Steven Howland is an assistant economist in the Community Engagement and Inclusion Division of the Federal Reserve Bank of Kansas City. He joined the Bank in August 2020 after a career as a college instructor and researcher. He has undergraduate and graduate degrees in urban and environmental planning from Arizona State University and has a doctorate in urban studies from Portland State University. He brings a passion and perspective driven by his family’s experience with disability and low-wage work.
Community Connections: Steven, how would you describe your role with the community development team?
Howland: I’m responsible for much of the research we do. I perform analyses on various surveys we conduct, such as the low- and moderate-income (LMI) economic conditions survey, and those at the System level to provide insight on the conditions of LMI communities in our District. I also conduct independent research that gives more insight to particular issues in LMI communities.
Community Connections: What’s the impact of that work? Who benefits?
Howland: The work I do, in part, can help our community development advisors with their outreach efforts, community development organizations across our district with their programming, and (Kansas City Fed President) Esther George with understanding the issues facing those with the most challenges in our economy.
Community Connections: This isn’t just an intellectual exercise for you, is it? You have mentioned that you have a personal connection to people facing economic and other challenges.
Howland: I grew up in a lower-income household. My dad was a disabled Air Force veteran, which limited his ability to work. My mom worked in fast food and retail for most of my childhood. It was not until I was in high school that she became the first person in the family to graduate college. I have an older brother who also is a disabled Air Force veteran.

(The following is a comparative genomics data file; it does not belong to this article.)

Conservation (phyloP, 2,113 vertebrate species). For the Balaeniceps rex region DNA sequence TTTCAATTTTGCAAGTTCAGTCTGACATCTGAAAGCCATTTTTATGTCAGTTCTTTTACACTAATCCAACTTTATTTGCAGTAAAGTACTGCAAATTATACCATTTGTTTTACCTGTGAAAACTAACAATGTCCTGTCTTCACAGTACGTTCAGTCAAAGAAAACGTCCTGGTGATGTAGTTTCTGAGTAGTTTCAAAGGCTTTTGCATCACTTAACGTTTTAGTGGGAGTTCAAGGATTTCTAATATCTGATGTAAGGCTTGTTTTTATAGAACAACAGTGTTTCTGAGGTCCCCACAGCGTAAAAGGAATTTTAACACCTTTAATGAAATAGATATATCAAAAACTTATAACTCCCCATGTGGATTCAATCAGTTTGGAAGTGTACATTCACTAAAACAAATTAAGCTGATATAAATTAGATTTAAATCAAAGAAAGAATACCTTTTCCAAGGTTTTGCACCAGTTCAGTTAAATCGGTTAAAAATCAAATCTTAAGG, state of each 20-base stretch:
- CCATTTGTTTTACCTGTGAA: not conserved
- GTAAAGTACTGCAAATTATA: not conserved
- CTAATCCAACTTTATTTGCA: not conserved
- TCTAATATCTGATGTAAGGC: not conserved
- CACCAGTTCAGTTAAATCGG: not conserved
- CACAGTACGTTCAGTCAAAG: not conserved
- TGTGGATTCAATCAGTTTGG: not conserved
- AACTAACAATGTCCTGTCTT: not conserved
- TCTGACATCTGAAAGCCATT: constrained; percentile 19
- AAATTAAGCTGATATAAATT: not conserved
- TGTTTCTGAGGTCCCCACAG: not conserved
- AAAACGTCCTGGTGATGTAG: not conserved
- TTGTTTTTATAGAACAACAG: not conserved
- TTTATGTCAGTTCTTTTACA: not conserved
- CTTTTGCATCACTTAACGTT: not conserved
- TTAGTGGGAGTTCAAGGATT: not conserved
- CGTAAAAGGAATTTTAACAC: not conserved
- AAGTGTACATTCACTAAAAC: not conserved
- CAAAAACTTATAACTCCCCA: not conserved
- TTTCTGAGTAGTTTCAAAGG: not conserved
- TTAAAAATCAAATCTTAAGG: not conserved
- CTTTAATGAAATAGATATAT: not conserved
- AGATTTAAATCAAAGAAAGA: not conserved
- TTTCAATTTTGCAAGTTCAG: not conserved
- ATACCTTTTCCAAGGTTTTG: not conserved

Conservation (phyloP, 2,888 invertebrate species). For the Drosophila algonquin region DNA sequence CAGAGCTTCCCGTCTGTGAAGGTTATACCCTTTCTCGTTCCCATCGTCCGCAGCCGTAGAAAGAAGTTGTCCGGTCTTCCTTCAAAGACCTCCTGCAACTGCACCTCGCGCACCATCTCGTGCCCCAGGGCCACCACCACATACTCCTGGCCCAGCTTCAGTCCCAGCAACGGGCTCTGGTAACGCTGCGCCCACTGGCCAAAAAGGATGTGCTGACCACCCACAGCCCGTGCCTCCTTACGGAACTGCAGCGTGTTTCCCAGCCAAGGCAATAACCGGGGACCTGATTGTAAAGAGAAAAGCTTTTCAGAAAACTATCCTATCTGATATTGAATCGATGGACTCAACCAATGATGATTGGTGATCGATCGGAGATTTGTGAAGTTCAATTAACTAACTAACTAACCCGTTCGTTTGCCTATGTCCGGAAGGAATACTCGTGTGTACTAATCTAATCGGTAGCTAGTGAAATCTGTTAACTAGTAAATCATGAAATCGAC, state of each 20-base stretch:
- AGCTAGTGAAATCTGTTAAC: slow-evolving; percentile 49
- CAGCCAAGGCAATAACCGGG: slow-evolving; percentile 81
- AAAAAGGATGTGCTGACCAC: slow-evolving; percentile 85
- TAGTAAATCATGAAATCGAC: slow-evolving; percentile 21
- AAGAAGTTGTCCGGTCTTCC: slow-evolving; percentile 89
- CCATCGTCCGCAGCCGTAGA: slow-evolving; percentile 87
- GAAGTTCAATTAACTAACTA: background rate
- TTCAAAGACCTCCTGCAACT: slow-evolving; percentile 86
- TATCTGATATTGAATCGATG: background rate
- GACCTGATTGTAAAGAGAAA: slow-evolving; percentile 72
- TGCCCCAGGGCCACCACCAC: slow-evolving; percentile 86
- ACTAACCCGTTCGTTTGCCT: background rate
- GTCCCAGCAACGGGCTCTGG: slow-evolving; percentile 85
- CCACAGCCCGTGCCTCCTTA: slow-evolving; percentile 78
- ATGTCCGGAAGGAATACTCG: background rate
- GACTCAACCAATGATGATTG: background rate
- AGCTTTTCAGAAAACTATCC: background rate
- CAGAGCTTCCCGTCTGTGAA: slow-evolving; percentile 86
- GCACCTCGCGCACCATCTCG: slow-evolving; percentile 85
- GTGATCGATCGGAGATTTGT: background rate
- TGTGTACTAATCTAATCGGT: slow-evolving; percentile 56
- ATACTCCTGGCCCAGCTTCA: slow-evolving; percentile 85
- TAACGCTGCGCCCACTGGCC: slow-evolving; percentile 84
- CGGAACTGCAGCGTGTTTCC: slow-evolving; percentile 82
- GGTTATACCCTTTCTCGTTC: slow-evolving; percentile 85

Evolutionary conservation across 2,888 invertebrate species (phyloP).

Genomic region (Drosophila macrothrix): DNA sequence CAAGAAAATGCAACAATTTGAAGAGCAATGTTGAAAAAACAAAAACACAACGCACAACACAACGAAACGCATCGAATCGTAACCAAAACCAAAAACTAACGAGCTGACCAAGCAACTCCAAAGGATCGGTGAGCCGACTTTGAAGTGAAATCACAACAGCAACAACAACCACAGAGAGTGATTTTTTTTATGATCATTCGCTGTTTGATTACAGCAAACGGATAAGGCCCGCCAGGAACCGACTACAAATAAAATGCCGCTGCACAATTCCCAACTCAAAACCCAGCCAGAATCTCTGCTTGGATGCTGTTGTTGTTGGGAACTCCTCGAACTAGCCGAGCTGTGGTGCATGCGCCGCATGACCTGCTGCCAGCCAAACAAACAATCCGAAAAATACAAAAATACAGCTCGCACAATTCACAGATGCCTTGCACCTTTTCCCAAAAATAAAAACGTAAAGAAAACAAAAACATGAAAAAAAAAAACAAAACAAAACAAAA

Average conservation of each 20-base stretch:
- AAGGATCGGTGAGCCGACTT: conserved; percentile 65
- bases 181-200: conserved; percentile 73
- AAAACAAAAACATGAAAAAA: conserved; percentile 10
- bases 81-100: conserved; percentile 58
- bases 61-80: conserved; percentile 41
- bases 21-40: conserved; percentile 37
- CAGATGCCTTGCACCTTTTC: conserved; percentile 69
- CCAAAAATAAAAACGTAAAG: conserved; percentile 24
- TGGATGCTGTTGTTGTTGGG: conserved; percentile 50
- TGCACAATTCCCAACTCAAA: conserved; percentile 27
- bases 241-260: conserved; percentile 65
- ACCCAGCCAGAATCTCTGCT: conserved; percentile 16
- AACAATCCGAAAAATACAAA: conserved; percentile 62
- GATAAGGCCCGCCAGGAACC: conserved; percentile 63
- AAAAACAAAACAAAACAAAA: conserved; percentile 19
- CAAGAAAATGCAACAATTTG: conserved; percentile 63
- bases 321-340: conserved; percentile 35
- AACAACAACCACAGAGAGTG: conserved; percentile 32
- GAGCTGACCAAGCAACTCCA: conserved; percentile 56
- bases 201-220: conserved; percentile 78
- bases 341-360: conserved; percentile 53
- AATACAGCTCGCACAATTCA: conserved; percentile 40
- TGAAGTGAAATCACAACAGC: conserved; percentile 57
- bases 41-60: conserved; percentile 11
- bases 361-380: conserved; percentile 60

My dad was mostly confined to a wheelchair for a good portion of my childhood. I witnessed the struggles he went through daily from getting dressed to trying to get around in the public realm in a wheelchair. Similarly, my mom frequently worked multiple jobs to keep the family afloat. That meant she had less time with us. It also took its toll on her as she lost her sense of smell from her fast-food job, and the years of standing for hours on end has led to severe issues with arthritis.
Growing up in a household that faced issues with disabilities and low-wage work inspired a lot of my interest in issues of inequality. It wasn’t until I started my studies in urban planning where I was really exposed to the issues of racial inequalities, and I’ve been studying it ever since.
Community Connections: How did you end up choosing urban studies as the focus of your career?
Howland: I was inspired by my dad, who had his own home-based business as an engineering draftsman. I started my studies in architecture, and later switched to urban planning after finding the bigger picture thinking much more to my liking. I never intended to go for a masters or Ph.D., but very influential colleagues and mentors convinced me to continue at each juncture.